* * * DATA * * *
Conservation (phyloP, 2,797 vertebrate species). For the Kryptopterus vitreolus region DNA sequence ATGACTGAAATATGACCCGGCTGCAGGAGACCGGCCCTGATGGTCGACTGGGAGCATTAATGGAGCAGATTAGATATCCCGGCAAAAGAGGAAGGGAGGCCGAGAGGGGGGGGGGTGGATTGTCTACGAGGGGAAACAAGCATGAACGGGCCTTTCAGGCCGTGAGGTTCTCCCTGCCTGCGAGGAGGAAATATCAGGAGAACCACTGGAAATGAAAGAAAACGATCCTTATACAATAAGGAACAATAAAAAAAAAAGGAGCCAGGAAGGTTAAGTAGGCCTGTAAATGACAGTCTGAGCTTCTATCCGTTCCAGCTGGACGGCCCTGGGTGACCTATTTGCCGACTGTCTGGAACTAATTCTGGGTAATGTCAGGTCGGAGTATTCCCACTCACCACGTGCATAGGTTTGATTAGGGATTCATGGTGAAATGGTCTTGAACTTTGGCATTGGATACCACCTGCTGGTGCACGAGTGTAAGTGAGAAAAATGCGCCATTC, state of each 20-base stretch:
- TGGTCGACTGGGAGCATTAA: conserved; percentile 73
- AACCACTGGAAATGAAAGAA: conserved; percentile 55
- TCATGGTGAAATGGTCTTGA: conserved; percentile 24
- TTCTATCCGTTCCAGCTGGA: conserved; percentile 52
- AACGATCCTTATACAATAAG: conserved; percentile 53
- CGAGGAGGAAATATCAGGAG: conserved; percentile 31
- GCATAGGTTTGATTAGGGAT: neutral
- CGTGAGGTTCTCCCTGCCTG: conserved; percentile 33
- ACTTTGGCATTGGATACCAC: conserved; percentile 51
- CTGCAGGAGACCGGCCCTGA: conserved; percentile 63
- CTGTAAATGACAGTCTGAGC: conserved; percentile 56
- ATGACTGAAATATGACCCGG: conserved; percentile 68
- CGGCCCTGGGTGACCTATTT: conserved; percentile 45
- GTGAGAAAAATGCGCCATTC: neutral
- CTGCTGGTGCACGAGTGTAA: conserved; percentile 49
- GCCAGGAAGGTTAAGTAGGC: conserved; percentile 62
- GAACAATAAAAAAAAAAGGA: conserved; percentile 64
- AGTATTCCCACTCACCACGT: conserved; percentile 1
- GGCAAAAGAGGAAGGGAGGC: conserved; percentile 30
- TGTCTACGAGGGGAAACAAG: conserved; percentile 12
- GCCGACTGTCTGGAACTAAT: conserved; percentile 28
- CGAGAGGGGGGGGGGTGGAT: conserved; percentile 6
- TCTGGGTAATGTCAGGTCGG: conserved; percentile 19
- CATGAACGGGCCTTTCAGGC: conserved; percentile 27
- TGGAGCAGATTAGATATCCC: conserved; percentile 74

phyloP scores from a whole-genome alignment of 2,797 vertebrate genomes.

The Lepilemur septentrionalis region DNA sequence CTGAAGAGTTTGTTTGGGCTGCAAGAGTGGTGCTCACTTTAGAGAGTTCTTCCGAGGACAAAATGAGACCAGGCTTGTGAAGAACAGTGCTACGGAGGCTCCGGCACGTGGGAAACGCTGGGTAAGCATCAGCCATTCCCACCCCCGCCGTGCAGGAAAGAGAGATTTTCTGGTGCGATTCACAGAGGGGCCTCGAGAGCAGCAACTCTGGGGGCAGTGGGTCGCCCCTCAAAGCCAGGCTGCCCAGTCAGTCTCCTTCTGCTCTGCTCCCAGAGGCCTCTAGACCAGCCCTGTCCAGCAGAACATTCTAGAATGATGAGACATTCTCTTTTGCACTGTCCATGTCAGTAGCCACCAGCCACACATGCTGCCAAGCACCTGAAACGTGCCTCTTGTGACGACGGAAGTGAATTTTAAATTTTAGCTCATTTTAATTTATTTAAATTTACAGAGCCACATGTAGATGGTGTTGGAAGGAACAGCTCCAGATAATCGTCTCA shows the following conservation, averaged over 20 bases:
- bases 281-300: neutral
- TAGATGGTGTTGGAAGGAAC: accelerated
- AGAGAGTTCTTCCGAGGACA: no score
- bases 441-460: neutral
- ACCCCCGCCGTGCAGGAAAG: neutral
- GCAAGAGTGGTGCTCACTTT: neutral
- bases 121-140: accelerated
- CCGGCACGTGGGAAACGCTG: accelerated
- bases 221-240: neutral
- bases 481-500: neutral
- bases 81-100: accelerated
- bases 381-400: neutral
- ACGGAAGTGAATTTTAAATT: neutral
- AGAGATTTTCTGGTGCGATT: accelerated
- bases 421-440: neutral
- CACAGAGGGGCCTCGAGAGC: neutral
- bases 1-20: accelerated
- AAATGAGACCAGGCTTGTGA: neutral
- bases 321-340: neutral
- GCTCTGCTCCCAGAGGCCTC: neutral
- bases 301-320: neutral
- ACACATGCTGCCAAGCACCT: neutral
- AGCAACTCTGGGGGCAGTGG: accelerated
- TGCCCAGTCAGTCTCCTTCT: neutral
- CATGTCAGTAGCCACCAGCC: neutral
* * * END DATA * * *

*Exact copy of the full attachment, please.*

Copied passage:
Conservation (phyloP, 2,797 vertebrate species). For the Kryptopterus vitreolus region DNA sequence ATGACTGAAATATGACCCGGCTGCAGGAGACCGGCCCTGATGGTCGACTGGGAGCATTAATGGAGCAGATTAGATATCCCGGCAAAAGAGGAAGGGAGGCCGAGAGGGGGGGGGGTGGATTGTCTACGAGGGGAAACAAGCATGAACGGGCCTTTCAGGCCGTGAGGTTCTCCCTGCCTGCGAGGAGGAAATATCAGGAGAACCACTGGAAATGAAAGAAAACGATCCTTATACAATAAGGAACAATAAAAAAAAAAGGAGCCAGGAAGGTTAAGTAGGCCTGTAAATGACAGTCTGAGCTTCTATCCGTTCCAGCTGGACGGCCCTGGGTGACCTATTTGCCGACTGTCTGGAACTAATTCTGGGTAATGTCAGGTCGGAGTATTCCCACTCACCACGTGCATAGGTTTGATTAGGGATTCATGGTGAAATGGTCTTGAACTTTGGCATTGGATACCACCTGCTGGTGCACGAGTGTAAGTGAGAAAAATGCGCCATTC, state of each 20-base stretch:
- TGGTCGACTGGGAGCATTAA: conserved; percentile 73
- AACCACTGGAAATGAAAGAA: conserved; percentile 55
- TCATGGTGAAATGGTCTTGA: conserved; percentile 24
- TTCTATCCGTTCCAGCTGGA: conserved; percentile 52
- AACGATCCTTATACAATAAG: conserved; percentile 53
- CGAGGAGGAAATATCAGGAG: conserved; percentile 31
- GCATAGGTTTGATTAGGGAT: neutral
- CGTGAGGTTCTCCCTGCCTG: conserved; percentile 33
- ACTTTGGCATTGGATACCAC: conserved; percentile 51
- CTGCAGGAGACCGGCCCTGA: conserved; percentile 63
- CTGTAAATGACAGTCTGAGC: conserved; percentile 56
- ATGACTGAAATATGACCCGG: conserved; percentile 68
- CGGCCCTGGGTGACCTATTT: conserved; percentile 45
- GTGAGAAAAATGCGCCATTC: neutral
- CTGCTGGTGCACGAGTGTAA: conserved; percentile 49
- GCCAGGAAGGTTAAGTAGGC: conserved; percentile 62
- GAACAATAAAAAAAAAAGGA: conserved; percentile 64
- AGTATTCCCACTCACCACGT: conserved; percentile 1
- GGCAAAAGAGGAAGGGAGGC: conserved; percentile 30
- TGTCTACGAGGGGAAACAAG: conserved; percentile 12
- GCCGACTGTCTGGAACTAAT: conserved; percentile 28
- CGAGAGGGGGGGGGGTGGAT: conserved; percentile 6
- TCTGGGTAATGTCAGGTCGG: conserved; percentile 19
- CATGAACGGGCCTTTCAGGC: conserved; percentile 27
- TGGAGCAGATTAGATATCCC: conserved; percentile 74

phyloP scores from a whole-genome alignment of 2,797 vertebrate genomes.

The Lepilemur septentrionalis region DNA sequence CTGAAGAGTTTGTTTGGGCTGCAAGAGTGGTGCTCACTTTAGAGAGTTCTTCCGAGGACAAAATGAGACCAGGCTTGTGAAGAACAGTGCTACGGAGGCTCCGGCACGTGGGAAACGCTGGGTAAGCATCAGCCATTCCCACCCCCGCCGTGCAGGAAAGAGAGATTTTCTGGTGCGATTCACAGAGGGGCCTCGAGAGCAGCAACTCTGGGGGCAGTGGGTCGCCCCTCAAAGCCAGGCTGCCCAGTCAGTCTCCTTCTGCTCTGCTCCCAGAGGCCTCTAGACCAGCCCTGTCCAGCAGAACATTCTAGAATGATGAGACATTCTCTTTTGCACTGTCCATGTCAGTAGCCACCAGCCACACATGCTGCCAAGCACCTGAAACGTGCCTCTTGTGACGACGGAAGTGAATTTTAAATTTTAGCTCATTTTAATTTATTTAAATTTACAGAGCCACATGTAGATGGTGTTGGAAGGAACAGCTCCAGATAATCGTCTCA shows the following conservation, averaged over 20 bases:
- bases 281-300: neutral
- TAGATGGTGTTGGAAGGAAC: accelerated
- AGAGAGTTCTTCCGAGGACA: no score
- bases 441-460: neutral
- ACCCCCGCCGTGCAGGAAAG: neutral
- GCAAGAGTGGTGCTCACTTT: neutral
- bases 121-140: accelerated
- CCGGCACGTGGGAAACGCTG: accelerated
- bases 221-240: neutral
- bases 481-500: neutral
- bases 81-100: accelerated
- bases 381-400: neutral
- ACGGAAGTGAATTTTAAATT: neutral
- AGAGATTTTCTGGTGCGATT: accelerated
- bases 421-440: neutral
- CACAGAGGGGCCTCGAGAGC: neutral
- bases 1-20: accelerated
- AAATGAGACCAGGCTTGTGA: neutral
- bases 321-340: neutral
- GCTCTGCTCCCAGAGGCCTC: neutral
- bases 301-320: neutral
- ACACATGCTGCCAAGCACCT: neutral
- AGCAACTCTGGGGGCAGTGG: accelerated
- TGCCCAGTCAGTCTCCTTCT: neutral
- CATGTCAGTAGCCACCAGCC: neutral